Ocelot: Arabic was important because I was talking about this civilization. The Muslim civilization put many civilizations together through this language. For example, in Japan they respected my rule: you dub the French, you don't touch the Arabic, you don't subtitle it, that's the clockwork.

Guillén: What do you mean by "the clockwork"?

Ocelot: The way the film works is that you have to know there are several languages in the world and—in reality—there are no subtitles. I think the film is better that way. If you buy the French DVD and—if you look for it—you can find subtitles for the Arabic so you can know what they say; but, it's not the default option. If you just play the film, it has no subtitles. That's the way I want people to see Azur & Asmar. After they've seen it, they can go back and watch it again with the subtitles if they like. My concern now is that I'm afraid the American distributor of the DVD has ruined my film by putting subtitles over the Arabic in both English and French. Tomorrow I am flying to New York to try to stop them. I told them by contract that it's forbidden to dub or subtitle for general viewing. I don't mind if it's an option in the DVD extras. The U.S. launch of the DVD was supposed to be tomorrow; but—if there are subtitles you cannot take off—I will try to stop it.

Guillén: What influenced the look of the film?

Ocelot: I love Persian miniatures very much. They're refined and pretty and are not afraid of being beautiful and understandable. The faces are nice. The costumes are intricate and well-made. I combined those with real things because I was celebrating a civilization that is still beautiful, with gardens and decorative art. I'm encouraging you to go and see the real thing.

Guillén: The African influence on your films is quite striking.

Ocelot: Well, when I was a kid I was Black. [Chuckles.] I was going to school in New Guinea. In the beginning me and my brother were the first two white children in our school. So my primary schooling was in Africa. I have only good recollections from this time. It was a time of total peace and harmony with only good people around me. No violence. At least five religions living well together. And beautiful people who did not hide their bodies, which I tried to show in
Kirikou et la sorcière (1998). Don't be ashamed; it's right. But it was almost impossible to sell to the United States because of the way the women were dressed and the way the hero wasn't dressed at all.

Guillén: Do you have a sense of how your films are received by children?

Ocelot: Children love my films. I feel this film is for everybody beginning from the age of seven, the age of reason, because it is a serious story. Some people told me they felt the film would work for five-year-olds but I thought they were lying until I saw some five-year-olds watching Azur & Asmar more intensely than the grown-ups. A lot of parents have told me that children can start appreciating films at 1½ years of age; but, I think that's a little early. My trick is that I'm not creating my films for children. I make them for human beings just like me. I'm only making films which excite me and interest me today. But I know that in the house there will be kids so I'm trying not to harm them but I tell them all. For kids it's all right if you don't understand; but even when you don't understand, a kid can tell if someone is making fun of them or taking them seriously. They might not understand my films but they see that I'm taking them seriously. The film registers and will help them later. They will understand later. The job of kids is to learn.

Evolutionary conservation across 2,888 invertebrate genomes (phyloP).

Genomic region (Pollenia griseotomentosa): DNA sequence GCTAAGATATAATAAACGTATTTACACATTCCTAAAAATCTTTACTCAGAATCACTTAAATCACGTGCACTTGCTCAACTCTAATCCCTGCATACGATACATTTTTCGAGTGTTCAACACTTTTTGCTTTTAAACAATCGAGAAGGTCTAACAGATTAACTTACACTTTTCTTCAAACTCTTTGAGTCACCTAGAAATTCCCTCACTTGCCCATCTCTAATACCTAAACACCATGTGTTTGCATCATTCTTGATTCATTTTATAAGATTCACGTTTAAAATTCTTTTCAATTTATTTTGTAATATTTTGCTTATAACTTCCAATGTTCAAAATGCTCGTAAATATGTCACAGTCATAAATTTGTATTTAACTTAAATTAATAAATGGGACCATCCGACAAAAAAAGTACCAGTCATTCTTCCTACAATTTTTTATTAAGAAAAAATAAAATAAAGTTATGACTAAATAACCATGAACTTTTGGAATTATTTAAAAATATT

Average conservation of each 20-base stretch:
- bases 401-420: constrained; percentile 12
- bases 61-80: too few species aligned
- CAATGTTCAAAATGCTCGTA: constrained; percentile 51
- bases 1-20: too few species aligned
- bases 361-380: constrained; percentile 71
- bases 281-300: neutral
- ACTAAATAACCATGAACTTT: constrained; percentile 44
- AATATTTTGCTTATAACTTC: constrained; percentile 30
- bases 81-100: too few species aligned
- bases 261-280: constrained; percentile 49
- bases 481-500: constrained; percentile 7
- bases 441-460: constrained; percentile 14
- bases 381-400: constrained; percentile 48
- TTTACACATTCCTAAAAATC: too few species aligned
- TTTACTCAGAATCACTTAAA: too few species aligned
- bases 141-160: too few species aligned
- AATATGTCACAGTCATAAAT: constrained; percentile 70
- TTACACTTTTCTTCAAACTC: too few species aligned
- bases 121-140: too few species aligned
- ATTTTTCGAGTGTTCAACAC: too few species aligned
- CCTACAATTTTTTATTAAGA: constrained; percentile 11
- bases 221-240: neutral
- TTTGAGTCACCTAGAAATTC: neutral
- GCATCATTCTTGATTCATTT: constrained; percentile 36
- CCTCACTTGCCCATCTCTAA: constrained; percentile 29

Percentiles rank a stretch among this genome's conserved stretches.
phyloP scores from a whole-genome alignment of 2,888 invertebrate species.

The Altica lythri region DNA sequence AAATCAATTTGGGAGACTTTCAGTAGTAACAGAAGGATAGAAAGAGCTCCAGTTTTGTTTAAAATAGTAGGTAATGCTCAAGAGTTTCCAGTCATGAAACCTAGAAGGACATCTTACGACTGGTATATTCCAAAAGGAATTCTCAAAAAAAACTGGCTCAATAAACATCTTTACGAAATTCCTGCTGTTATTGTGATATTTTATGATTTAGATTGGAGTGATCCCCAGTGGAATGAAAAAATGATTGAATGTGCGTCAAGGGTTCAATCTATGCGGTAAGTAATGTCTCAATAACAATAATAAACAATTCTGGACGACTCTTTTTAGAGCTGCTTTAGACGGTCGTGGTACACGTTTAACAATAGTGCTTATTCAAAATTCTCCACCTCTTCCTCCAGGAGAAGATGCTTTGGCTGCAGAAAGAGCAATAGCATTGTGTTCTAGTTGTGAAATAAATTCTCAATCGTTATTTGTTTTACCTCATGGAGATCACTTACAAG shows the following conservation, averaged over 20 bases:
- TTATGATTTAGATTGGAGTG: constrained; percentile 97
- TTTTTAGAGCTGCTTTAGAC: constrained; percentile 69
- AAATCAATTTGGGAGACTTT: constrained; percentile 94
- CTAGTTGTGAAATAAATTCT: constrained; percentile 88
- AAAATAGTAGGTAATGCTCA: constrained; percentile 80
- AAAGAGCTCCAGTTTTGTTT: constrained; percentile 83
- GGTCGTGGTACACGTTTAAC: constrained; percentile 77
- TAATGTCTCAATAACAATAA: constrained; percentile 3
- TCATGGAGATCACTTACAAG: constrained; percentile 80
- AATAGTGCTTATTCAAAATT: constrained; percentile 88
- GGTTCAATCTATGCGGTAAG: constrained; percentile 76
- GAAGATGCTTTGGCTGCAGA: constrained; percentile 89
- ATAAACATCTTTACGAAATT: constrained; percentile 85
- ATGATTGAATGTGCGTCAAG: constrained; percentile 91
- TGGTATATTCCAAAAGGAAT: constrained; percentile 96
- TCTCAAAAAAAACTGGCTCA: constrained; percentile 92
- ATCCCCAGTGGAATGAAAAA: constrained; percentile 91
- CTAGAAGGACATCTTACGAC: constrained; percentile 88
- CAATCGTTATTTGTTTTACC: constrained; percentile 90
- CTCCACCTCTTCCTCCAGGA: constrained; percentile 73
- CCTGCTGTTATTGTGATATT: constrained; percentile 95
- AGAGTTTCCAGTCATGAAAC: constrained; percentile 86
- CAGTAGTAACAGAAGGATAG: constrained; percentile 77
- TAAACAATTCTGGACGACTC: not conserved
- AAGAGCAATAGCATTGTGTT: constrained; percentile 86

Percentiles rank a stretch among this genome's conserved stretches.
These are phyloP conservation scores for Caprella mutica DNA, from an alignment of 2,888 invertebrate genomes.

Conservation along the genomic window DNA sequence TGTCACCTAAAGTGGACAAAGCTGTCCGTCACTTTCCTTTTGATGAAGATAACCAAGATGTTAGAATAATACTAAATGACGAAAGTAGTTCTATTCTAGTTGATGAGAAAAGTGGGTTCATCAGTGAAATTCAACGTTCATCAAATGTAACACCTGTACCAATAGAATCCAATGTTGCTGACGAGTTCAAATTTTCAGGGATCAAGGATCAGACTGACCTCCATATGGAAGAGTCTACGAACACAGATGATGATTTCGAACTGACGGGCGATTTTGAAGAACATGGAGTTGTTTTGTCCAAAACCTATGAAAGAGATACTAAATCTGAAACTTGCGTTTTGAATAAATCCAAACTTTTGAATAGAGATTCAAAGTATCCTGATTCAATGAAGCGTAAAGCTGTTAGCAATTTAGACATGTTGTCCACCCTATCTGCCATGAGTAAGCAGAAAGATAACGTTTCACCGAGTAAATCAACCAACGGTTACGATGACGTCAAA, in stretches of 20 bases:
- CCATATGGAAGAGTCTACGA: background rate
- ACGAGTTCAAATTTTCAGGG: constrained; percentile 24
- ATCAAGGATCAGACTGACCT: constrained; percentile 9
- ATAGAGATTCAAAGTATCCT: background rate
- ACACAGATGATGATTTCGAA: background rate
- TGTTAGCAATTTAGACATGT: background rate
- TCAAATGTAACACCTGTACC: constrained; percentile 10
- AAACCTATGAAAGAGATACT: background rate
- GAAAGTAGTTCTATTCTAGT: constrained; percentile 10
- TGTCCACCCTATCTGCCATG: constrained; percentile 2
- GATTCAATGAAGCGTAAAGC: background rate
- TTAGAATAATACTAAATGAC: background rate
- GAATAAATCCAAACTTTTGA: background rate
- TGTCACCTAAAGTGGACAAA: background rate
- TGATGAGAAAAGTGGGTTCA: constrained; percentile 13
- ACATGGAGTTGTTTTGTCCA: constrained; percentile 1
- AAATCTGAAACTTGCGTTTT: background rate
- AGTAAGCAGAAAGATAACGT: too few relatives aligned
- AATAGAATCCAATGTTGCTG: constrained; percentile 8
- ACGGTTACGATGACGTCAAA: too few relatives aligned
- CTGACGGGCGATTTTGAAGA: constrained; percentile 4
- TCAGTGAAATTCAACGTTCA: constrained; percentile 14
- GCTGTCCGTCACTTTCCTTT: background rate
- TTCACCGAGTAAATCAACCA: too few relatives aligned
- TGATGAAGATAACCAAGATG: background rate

Guillén: When Princess Chamsous Sabah sneaks out of the palace to survey her city, she notes the various houses of worship, including a Christian church with—what was to me—a familiar Byzantine representation of Christ. This was a lovely historical decoupage.

Ocelot: In that scene I am telling the history of North Africa backwards. Before the Muslims invaded North Africa, it was a Christian country under Byzantine rule and that's why I show Christ. Before then it was Greco-Roman and I show an arena with the huge sculptured head of Jupiter. Before Greco-Roman, there were Cathaginian and Phoenician images. In those ruins there's another big head of Baal. And before that there were cave paintings.

Guillén: What is next for you?

Ocelot: Azur & Asmar was a relatively heavy work. It was expensive, involving a lot of people, a lot of hardware, software, and it took a long time. I want to come back to short films because animation works very well in short films. Animation is like jewelry making; it's not making big trucks. I have many different stories to tell and—though some are expecting me to make another feature film—I'm going back to short films and television. It's not that I like television that much but television is important because it reaches people and children in their homes. Some people don't go to the movies. I'm going to try to make 10 little masterpieces with the very simple technique of black silhouette, shadow puppet theatre. That's what I'm doing. I'm trying to combine the simplicity of cut-out—which I was used to doing when I had no money—with the convenient aspects of digital animation. I very much enjoy making feature films—I should have started earlier—but, I'm enjoying going back to short stories.

Azur & Asmar is showing at Landmark's Opera Plaza Cinemas, 601 Van Ness Ave., San Francisco (415) 267-4893. Tickets are $10.50 for general admission and $7:50 for seniors and children. Showtimes (valid through March 12): Fri-Thu at 1:50, 4:15, 7:00, 9:30. Advance tickets can be purchased online at: http://www.landmarktheatres.com/tickets and at the theatre box office.

Cross-published on
Twitch.